What psychological issues come into play when a prosecutor negotiates a plea bargain with a defendant? One important issue for psychologists to consider is the practice of "overcharging." The U.S. legal system gives prosecutors flexibility in the charges they bring against defendants — in other words, they can charge a defendant with a more severe crime or with multiple crimes that are unlikely to be proven at trial. Prosecutors are also permitted to negotiate with defendants so that defendants can plead guilty to reduced charges in exchange for relinquishing their right to a trial. This is a common occurrence, with almost 97 percent of federal criminal cases resolved with some form of plea negotiation (U.S. Sentencing Commission, 2011).
Imagine two individuals involved in an altercation where one is killed. The prosecutor could charge the survivor with first-degree murder. Such a charge would likely carry a severe sentence if the defendant were convicted, but it would be a difficult case to prove. For example, in the 2012 death of teen Trayvon Martin in Sanford, Fla., the prosecutor chose to charge George Zimmerman with second-degree murder rather than the lesser charge of manslaughter, even though the Florida standard jury instructions state that second-degree murder requires ill will, hatred, spite or evil intent.
Legal commentators argue that the prosecutorial practice of overcharging encourages defendants, even innocent ones, to plead guilty in exchange for lesser charges. In other words, the defendant is persuaded to negotiate and plead guilty to lesser charges because the initial charges are very serious and often would carry lengthy sentences if the defendant were convicted.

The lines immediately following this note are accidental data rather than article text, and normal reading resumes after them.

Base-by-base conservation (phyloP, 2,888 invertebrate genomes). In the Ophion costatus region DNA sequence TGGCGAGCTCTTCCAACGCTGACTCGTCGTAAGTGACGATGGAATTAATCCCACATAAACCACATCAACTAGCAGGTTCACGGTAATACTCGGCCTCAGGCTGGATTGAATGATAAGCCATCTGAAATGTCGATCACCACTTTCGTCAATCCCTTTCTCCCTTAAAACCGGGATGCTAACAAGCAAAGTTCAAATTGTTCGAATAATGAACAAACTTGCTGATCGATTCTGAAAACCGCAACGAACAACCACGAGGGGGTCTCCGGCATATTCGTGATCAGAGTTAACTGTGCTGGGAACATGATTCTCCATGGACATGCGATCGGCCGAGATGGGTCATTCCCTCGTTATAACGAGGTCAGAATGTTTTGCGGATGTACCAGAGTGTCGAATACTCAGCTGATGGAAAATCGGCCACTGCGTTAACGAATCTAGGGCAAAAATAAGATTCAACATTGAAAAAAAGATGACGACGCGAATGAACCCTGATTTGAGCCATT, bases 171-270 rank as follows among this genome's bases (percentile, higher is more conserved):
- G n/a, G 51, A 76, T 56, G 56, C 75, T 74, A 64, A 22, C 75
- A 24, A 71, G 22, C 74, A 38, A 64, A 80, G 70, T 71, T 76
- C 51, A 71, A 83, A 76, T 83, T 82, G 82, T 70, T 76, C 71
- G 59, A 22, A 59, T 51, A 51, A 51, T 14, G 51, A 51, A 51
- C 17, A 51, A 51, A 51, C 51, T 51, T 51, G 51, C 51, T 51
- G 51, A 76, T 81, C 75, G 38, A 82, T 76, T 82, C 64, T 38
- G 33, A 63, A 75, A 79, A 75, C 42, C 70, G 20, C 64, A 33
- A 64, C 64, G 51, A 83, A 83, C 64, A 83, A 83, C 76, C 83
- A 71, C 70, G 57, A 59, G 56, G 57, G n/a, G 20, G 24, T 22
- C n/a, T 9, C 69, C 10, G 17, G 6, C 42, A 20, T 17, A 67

As is the case in other negotiation processes, "anchoring" could have an effect. Anchoring is the cognitive bias that occurs when an individual uses the first piece of available information (in this case, the initial charge) as a reference point that informs later judgments. If the initial charge is excessive, then the anchoring can skew a defendant's perception to believe that any charge less than the initial charge is more acceptable, even if it is still more serious than what might have been proven at trial. Psychological research on anchoring suggests that even implausible anchors will sway a defendant's decision.
The case of Aaron Swartz, co-founder of the popular website Reddit, provides a recent example of prosecutorial charge discretion that some have argued involved overcharging and contributed to Swartz's suicide. Swartz, an Internet-freedom activist, faced charges stemming from downloading academic journal articles from the digital library JSTOR, allegedly with the intent of distributing them among file-sharing networks. Although JSTOR decided not to press charges against Swartz, other related entities pursued legal action. Initially, Swartz was facing a possible penalty of 35 years in prison and $1 million in fines. In the end, prosecutors offered Swartz six months in prison in exchange for pleading guilty to 13 charges. Although the original sanctions and proposed plea deal were drastically different from each other, could the initial proposed charges have been an anchor that influenced Swartz's evaluation of his situation?
Prosecutorial discretion and a defendant's ability to plead guilty to lesser charges are both important parts of our criminal justice system. However, empirical psychological research should further examine the potentially anchoring effects of prosecutors' initial offers to determine whether this common prosecutorial practice results in unfair outcomes for defendants.
“Judicial Notebook” is a project of APA Div. 9 (Society for the Psychological Study of Social Issues).
Letters to the Editor
- Send us a letter